Instead, this year, Shas, having recently joined the World Zionist Organization, is trying to change the iconic Jerusalem Program. That Johnny-come-lately politicos are quibbling over wording while neglecting so many other pressing issues borders on the comic. That the proposed changes will feed stereotypes of Israel and Zionism as conservative, theocratic, and alienating Diaspora youth, makes the episode tragic. This is a Talmudists’ twist on rearranging the Titanic’s deck chairs: arguing what the exact wording of the organization’s death certificate should be – if anyone bothers issuing it, or noticing the movement’s demise.

In 2010, we cannot afford a convention of conventional Zionists and bureaucrats. We need a World Zionist Congress worthy of its tradition. We need a modern Theodor Herzl to move us from hysteria to hope, from defending to dreaming, from reacting to crises to creating opportunities. We need a modern Ahad Ha’am to tap into the Jewish homeland’s secular and religious spiritual powers, reminding us of its centrality in our lives and nationalism’s constructive power. We need a modern Max Nordau, whose literary fame in the non-Jewish world elevated the Zionist movement, and who proclaimed: “We Zionists wear our Judaism as a badge of honor.” We need a renewed commitment from the Jewish masses, to embrace a program of deep commitment, inspirational leadership, and bold change.

Of course, the problem here too, is a lack of visionary leadership in the organization. There is no modern Theodor Herzl or Ahad Ha’am in the Zionist world.

The new leadership has major, and immediate, challenges. Lets see if they can measure up to the task.

(This post was updated on June 17th to reflect modifications to previous agreements.)

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Comments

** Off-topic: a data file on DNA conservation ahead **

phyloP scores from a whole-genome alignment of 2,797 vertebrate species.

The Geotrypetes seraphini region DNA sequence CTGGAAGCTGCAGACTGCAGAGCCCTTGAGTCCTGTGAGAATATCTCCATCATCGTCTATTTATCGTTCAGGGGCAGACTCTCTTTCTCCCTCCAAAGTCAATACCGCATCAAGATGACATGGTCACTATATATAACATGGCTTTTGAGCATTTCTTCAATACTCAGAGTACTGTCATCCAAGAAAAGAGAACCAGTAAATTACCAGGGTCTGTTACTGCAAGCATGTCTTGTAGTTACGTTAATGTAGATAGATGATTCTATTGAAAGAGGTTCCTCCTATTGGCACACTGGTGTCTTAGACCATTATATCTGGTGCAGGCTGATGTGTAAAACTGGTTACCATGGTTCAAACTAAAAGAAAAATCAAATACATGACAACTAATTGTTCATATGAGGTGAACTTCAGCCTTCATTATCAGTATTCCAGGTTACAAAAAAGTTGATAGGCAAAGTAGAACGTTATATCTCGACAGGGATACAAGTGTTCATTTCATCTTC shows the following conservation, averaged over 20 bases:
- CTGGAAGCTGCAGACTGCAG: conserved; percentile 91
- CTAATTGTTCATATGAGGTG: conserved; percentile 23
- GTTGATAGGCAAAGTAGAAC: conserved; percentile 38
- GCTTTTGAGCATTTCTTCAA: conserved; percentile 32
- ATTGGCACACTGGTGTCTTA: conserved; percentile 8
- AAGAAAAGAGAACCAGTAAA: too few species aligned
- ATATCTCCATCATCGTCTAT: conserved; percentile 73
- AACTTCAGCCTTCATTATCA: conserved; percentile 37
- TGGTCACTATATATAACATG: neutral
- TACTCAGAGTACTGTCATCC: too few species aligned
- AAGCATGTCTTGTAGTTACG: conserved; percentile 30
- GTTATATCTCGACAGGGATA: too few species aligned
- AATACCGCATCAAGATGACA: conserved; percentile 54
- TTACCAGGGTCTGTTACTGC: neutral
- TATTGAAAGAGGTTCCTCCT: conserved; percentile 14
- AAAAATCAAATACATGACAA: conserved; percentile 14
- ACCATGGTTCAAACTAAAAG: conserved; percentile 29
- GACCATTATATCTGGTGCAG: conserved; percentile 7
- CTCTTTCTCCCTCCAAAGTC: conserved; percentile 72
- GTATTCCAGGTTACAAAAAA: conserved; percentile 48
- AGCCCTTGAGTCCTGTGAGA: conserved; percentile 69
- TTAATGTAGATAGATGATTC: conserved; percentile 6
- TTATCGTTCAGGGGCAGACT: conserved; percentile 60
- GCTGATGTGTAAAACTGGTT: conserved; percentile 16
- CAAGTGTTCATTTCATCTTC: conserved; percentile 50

1. Thanks for this write up. There are some great visions presented. The political processes leading up to the congress were corrupt and nasty all over the world. In the UK every four years all the Israeli political parties come out of the woodwork and suddenly exist again and us locals are left to waste our time putting up with their political meddling. Sadly this is the price we pay to influence Israeli politics and I guess it’s only fair if they influence ours in return – but surely there is a better way. Let’s hope for some visionary leaders and less politicos

  2. Scott Aaron says:

    This was really interesting and appreciated. I have one critique to share though about this statement from this piece:

    “Are you keeping score: the religious Zionists hold the top slot, and two other senior positions are from the non-religious world, one each from the Conservative movement and the other a pluralistic organization.”

    It is greatly inaccurate to place the Conservative movement in “the non-religious world.” Only in Israel is that mindset still in place and it demonstrates an outdated model to think only of Orthodox organizations as “religious” which is constant stumbling block in the lareger dialogue on Religious Zionism. Distinguish these groups as tradtionally observant and progressive or contemporary or what ever else shows a spectrum of difference rather than an artificial yes/no, in/out, us/them construct.

  3. yes!
    Without wanting to be pedantic and maybe miss the larger plums; you might want to change the line were you call the Conservative movement non relgious. Do you mean non orthodox maybe?

  4. Dan Brown says:

    Point is well taken – no slight was meant. In my mind one can be religious regardless of the stream you ‘call your own’. This is what comes from living in Jerusalem to long. :)